1990: Based on a Madras High Court judgment, Karunanidhi separated reservation for SCs and STs and gave a one percent quota to STs. This took Tamil Nadu's overall reservation to 69 percent, which is where it currently stands.
From Indira Sawhney to the 9th Schedule: How TN Retained 69% Reservation
After the Supreme Court, in 1992, delivered its judgment in the Indira Sawhney case and capped total reservations at 50 percent, the TN government, under AIADMK's J Jayalalithaa, moved the Madras High Court, seeking to retain its 69 percent quota in education for the ongoing academic year. The court agreed but directed the government not to exceed reservations beyond 50 percent from the next academic year.
Jayalalithaa then filed a Special Leave Petition (SLP), seeking to continue its existing reservation policy. But the Supreme Court reiterated that the total reservations must be capped at 50 percent.
Consequently, the government took a different route. In November 1993, in a special Assembly session, a unanimous resolution was passed to ask the Centre to take measures to amend the Constitution, so that the TN government could continue its 69 percent reservation policy. It also introduced the Tamil Nadu Backward Classes, Scheduled Castes and Scheduled Tribes (Reservation of Seats in Educational Institutions and of appointments or posts in the Services under the State) Bill, 1993.
The bill received the President's assent, ensuring that the current 69 percent reservation policy of the state stayed intact. The subsequent Act was also brought under the Ninth Schedule of the Constitution, after Jayalalithaa's consistent lobbying, to ensure that it is not challenged in courts later.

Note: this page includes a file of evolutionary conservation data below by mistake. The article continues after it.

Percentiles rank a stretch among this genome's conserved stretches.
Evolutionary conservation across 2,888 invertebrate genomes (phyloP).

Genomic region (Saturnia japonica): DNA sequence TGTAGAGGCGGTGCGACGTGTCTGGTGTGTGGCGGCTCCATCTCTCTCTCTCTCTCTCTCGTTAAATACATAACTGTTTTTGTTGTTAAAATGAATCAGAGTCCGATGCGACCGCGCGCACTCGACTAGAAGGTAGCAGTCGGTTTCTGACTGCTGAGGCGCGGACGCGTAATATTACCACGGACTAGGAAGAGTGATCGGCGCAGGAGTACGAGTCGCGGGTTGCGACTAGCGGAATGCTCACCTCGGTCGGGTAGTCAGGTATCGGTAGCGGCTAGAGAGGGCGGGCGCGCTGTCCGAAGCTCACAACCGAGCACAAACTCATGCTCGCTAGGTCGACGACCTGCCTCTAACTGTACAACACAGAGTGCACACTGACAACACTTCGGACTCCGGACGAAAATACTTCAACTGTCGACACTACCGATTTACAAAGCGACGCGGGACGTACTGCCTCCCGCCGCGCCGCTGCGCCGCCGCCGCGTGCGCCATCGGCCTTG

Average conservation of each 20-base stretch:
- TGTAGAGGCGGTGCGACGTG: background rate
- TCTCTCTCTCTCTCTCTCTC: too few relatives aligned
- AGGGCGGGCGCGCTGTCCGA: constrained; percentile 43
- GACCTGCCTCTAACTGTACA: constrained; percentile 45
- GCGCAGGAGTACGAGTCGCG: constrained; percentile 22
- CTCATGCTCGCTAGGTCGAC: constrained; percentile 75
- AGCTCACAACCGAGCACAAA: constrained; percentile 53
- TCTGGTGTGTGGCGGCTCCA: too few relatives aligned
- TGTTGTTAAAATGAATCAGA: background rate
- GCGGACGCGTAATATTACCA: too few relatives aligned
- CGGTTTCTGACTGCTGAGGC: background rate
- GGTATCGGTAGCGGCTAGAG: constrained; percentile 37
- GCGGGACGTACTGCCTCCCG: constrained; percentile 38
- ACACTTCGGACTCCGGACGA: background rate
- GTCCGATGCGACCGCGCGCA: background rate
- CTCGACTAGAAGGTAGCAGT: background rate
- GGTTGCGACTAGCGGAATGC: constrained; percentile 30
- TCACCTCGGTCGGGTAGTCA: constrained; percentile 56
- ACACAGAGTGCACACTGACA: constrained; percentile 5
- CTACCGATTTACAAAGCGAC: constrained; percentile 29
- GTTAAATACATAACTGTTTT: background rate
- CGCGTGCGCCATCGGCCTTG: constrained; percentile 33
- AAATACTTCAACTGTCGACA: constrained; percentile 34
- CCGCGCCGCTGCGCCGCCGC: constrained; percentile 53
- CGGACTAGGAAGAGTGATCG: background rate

How DMK, VCK Stance Is Different From Other Parties
When the 103rd Amendment Bill was introduced in the Lok Sabha in 2019, DMK MP K Kanimozhi argued, "The basic objective of reservation is to make sure that the historic wrong done in the name of religion and caste… has to be made right. It is not out of mercy… it is because they were born into a particular caste which some people thought was less than them, lower than them."
Viduthalai Chiruthaigal Katchi (VCK) leader Thol Thirumavalavan, after the recent SC verdict, also issued a statement opposing the EWS and asking the Congress and the CPI(M) to rethink their position on the economic reservation:
"We will file a curative petition against the verdict, urging that a Bench with more judges hear it. The issue of reservation cannot be resolved in the court. Primarily, this is an issue that should be resolved in the political arena."Thol Thirumavalavan, VCK (as Reported by The Hindu)
Tamil Nadu's struggle to retain its caste-based reservation policy has been a long one, and that is perhaps why the DMK's stance on the EWS quota has been different from other regional parties, like the Telangana Rashtra Samithi (TRS) in Telangana.
The TRS' AP Jithender Reddy said in 2019:
"Coupled with possible violation of the 'basic structure' principle of the Indian Constitution, the list of legal hurdles is long. Yet, it is brave of the government to counter the Supreme Court's cap of 50 per cent on reservation and the TRS reaffirms its endorsement."
The AIADMK, which was instrumental in expanding caste-based reservation in TN, also supported the bill in the Lok Sabha, though it opposed it in the Upper House. This, however, comes as no surprise owing to the party's electoral alliance with the BJP.
The CPI, CPM, and TMC, despite their vociferous criticism of the BJP government, backed the EWS quota in the Parliament, albeit while raising a few concerns. "The Trinamool Congress …extends support to the Bill with an expectation that the government will rise to the occasion and will take care of the unemployed youths of the country," TMC's Sudip Bandyopadhyay had said.
The DMK and VCK's opposition, therefore, is not a case of non-BJP parties taking a stance against the central government, but a step towards ensuring that the EWS quota does not eat into caste-based reservations in their state.
(With inputs from The Hindu, The News Minute.)